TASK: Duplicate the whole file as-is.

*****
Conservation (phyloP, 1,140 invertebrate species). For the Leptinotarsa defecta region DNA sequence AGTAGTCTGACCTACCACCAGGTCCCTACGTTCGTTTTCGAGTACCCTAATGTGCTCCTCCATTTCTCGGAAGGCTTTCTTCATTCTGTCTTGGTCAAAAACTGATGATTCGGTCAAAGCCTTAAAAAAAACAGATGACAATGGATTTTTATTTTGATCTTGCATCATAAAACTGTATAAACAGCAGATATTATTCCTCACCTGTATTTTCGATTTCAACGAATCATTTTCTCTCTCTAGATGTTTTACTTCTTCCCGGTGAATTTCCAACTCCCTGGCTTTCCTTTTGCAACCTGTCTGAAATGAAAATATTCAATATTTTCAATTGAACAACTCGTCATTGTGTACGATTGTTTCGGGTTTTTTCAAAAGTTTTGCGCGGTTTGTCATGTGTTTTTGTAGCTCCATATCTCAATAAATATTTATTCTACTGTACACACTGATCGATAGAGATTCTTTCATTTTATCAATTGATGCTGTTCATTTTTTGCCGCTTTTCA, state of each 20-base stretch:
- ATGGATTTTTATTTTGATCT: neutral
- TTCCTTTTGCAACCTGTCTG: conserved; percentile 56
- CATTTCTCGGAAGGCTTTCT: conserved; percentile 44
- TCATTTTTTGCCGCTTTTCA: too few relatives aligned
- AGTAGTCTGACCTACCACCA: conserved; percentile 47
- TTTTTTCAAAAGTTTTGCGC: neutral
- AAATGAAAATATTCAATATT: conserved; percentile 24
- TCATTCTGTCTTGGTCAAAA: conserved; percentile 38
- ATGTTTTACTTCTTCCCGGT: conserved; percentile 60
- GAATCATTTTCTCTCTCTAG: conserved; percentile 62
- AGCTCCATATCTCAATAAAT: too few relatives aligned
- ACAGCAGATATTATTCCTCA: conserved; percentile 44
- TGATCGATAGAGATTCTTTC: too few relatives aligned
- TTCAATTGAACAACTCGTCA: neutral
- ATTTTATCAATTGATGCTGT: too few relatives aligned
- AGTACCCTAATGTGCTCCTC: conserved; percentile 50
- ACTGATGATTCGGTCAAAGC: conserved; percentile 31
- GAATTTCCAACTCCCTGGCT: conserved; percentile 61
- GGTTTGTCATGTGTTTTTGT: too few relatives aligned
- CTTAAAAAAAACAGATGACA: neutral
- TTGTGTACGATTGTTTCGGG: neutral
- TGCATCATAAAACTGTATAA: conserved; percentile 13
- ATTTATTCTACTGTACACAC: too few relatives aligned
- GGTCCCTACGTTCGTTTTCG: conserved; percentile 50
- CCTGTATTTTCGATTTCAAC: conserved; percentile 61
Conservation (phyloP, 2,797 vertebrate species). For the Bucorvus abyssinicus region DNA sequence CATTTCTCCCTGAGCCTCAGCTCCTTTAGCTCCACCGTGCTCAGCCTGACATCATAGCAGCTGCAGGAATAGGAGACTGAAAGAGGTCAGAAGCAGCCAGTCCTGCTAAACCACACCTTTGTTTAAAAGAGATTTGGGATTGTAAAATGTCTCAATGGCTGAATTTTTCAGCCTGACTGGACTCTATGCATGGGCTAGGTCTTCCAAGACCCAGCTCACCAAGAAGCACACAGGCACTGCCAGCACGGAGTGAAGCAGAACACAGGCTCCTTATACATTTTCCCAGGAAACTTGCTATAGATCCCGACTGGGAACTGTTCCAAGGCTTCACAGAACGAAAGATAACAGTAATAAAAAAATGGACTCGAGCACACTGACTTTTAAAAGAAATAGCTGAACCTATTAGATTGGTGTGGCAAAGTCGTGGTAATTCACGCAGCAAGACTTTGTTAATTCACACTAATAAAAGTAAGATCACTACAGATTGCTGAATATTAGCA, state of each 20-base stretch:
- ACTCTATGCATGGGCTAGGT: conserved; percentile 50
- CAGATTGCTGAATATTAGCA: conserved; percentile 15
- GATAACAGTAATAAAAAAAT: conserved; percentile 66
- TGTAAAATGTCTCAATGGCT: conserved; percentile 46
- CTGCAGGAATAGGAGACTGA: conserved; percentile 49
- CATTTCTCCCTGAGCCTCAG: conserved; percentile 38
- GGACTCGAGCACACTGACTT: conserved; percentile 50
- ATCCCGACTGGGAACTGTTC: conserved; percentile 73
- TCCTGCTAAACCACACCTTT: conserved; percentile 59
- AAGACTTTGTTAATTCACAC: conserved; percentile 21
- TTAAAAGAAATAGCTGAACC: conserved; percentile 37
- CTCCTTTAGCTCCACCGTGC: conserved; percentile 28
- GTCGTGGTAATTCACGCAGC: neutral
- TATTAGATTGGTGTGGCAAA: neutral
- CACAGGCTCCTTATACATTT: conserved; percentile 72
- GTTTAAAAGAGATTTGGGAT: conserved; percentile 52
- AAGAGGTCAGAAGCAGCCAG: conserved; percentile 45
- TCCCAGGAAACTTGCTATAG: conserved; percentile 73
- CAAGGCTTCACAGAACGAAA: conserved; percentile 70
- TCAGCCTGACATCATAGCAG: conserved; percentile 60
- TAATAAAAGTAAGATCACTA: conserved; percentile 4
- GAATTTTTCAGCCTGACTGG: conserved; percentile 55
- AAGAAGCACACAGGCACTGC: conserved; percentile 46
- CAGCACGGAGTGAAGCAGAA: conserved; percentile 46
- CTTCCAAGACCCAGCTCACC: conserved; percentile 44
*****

Conservation (phyloP, 1,140 invertebrate species). For the Leptinotarsa defecta region DNA sequence AGTAGTCTGACCTACCACCAGGTCCCTACGTTCGTTTTCGAGTACCCTAATGTGCTCCTCCATTTCTCGGAAGGCTTTCTTCATTCTGTCTTGGTCAAAAACTGATGATTCGGTCAAAGCCTTAAAAAAAACAGATGACAATGGATTTTTATTTTGATCTTGCATCATAAAACTGTATAAACAGCAGATATTATTCCTCACCTGTATTTTCGATTTCAACGAATCATTTTCTCTCTCTAGATGTTTTACTTCTTCCCGGTGAATTTCCAACTCCCTGGCTTTCCTTTTGCAACCTGTCTGAAATGAAAATATTCAATATTTTCAATTGAACAACTCGTCATTGTGTACGATTGTTTCGGGTTTTTTCAAAAGTTTTGCGCGGTTTGTCATGTGTTTTTGTAGCTCCATATCTCAATAAATATTTATTCTACTGTACACACTGATCGATAGAGATTCTTTCATTTTATCAATTGATGCTGTTCATTTTTTGCCGCTTTTCA, state of each 20-base stretch:
- ATGGATTTTTATTTTGATCT: neutral
- TTCCTTTTGCAACCTGTCTG: conserved; percentile 56
- CATTTCTCGGAAGGCTTTCT: conserved; percentile 44
- TCATTTTTTGCCGCTTTTCA: too few relatives aligned
- AGTAGTCTGACCTACCACCA: conserved; percentile 47
- TTTTTTCAAAAGTTTTGCGC: neutral
- AAATGAAAATATTCAATATT: conserved; percentile 24
- TCATTCTGTCTTGGTCAAAA: conserved; percentile 38
- ATGTTTTACTTCTTCCCGGT: conserved; percentile 60
- GAATCATTTTCTCTCTCTAG: conserved; percentile 62
- AGCTCCATATCTCAATAAAT: too few relatives aligned
- ACAGCAGATATTATTCCTCA: conserved; percentile 44
- TGATCGATAGAGATTCTTTC: too few relatives aligned
- TTCAATTGAACAACTCGTCA: neutral
- ATTTTATCAATTGATGCTGT: too few relatives aligned
- AGTACCCTAATGTGCTCCTC: conserved; percentile 50
- ACTGATGATTCGGTCAAAGC: conserved; percentile 31
- GAATTTCCAACTCCCTGGCT: conserved; percentile 61
- GGTTTGTCATGTGTTTTTGT: too few relatives aligned
- CTTAAAAAAAACAGATGACA: neutral
- TTGTGTACGATTGTTTCGGG: neutral
- TGCATCATAAAACTGTATAA: conserved; percentile 13
- ATTTATTCTACTGTACACAC: too few relatives aligned
- GGTCCCTACGTTCGTTTTCG: conserved; percentile 50
- CCTGTATTTTCGATTTCAAC: conserved; percentile 61
Conservation (phyloP, 2,797 vertebrate species). For the Bucorvus abyssinicus region DNA sequence CATTTCTCCCTGAGCCTCAGCTCCTTTAGCTCCACCGTGCTCAGCCTGACATCATAGCAGCTGCAGGAATAGGAGACTGAAAGAGGTCAGAAGCAGCCAGTCCTGCTAAACCACACCTTTGTTTAAAAGAGATTTGGGATTGTAAAATGTCTCAATGGCTGAATTTTTCAGCCTGACTGGACTCTATGCATGGGCTAGGTCTTCCAAGACCCAGCTCACCAAGAAGCACACAGGCACTGCCAGCACGGAGTGAAGCAGAACACAGGCTCCTTATACATTTTCCCAGGAAACTTGCTATAGATCCCGACTGGGAACTGTTCCAAGGCTTCACAGAACGAAAGATAACAGTAATAAAAAAATGGACTCGAGCACACTGACTTTTAAAAGAAATAGCTGAACCTATTAGATTGGTGTGGCAAAGTCGTGGTAATTCACGCAGCAAGACTTTGTTAATTCACACTAATAAAAGTAAGATCACTACAGATTGCTGAATATTAGCA, state of each 20-base stretch:
- ACTCTATGCATGGGCTAGGT: conserved; percentile 50
- CAGATTGCTGAATATTAGCA: conserved; percentile 15
- GATAACAGTAATAAAAAAAT: conserved; percentile 66
- TGTAAAATGTCTCAATGGCT: conserved; percentile 46
- CTGCAGGAATAGGAGACTGA: conserved; percentile 49
- CATTTCTCCCTGAGCCTCAG: conserved; percentile 38
- GGACTCGAGCACACTGACTT: conserved; percentile 50
- ATCCCGACTGGGAACTGTTC: conserved; percentile 73
- TCCTGCTAAACCACACCTTT: conserved; percentile 59
- AAGACTTTGTTAATTCACAC: conserved; percentile 21
- TTAAAAGAAATAGCTGAACC: conserved; percentile 37
- CTCCTTTAGCTCCACCGTGC: conserved; percentile 28
- GTCGTGGTAATTCACGCAGC: neutral
- TATTAGATTGGTGTGGCAAA: neutral
- CACAGGCTCCTTATACATTT: conserved; percentile 72
- GTTTAAAAGAGATTTGGGAT: conserved; percentile 52
- AAGAGGTCAGAAGCAGCCAG: conserved; percentile 45
- TCCCAGGAAACTTGCTATAG: conserved; percentile 73
- CAAGGCTTCACAGAACGAAA: conserved; percentile 70
- TCAGCCTGACATCATAGCAG: conserved; percentile 60
- TAATAAAAGTAAGATCACTA: conserved; percentile 4
- GAATTTTTCAGCCTGACTGG: conserved; percentile 55
- AAGAAGCACACAGGCACTGC: conserved; percentile 46
- CAGCACGGAGTGAAGCAGAA: conserved; percentile 46
- CTTCCAAGACCCAGCTCACC: conserved; percentile 44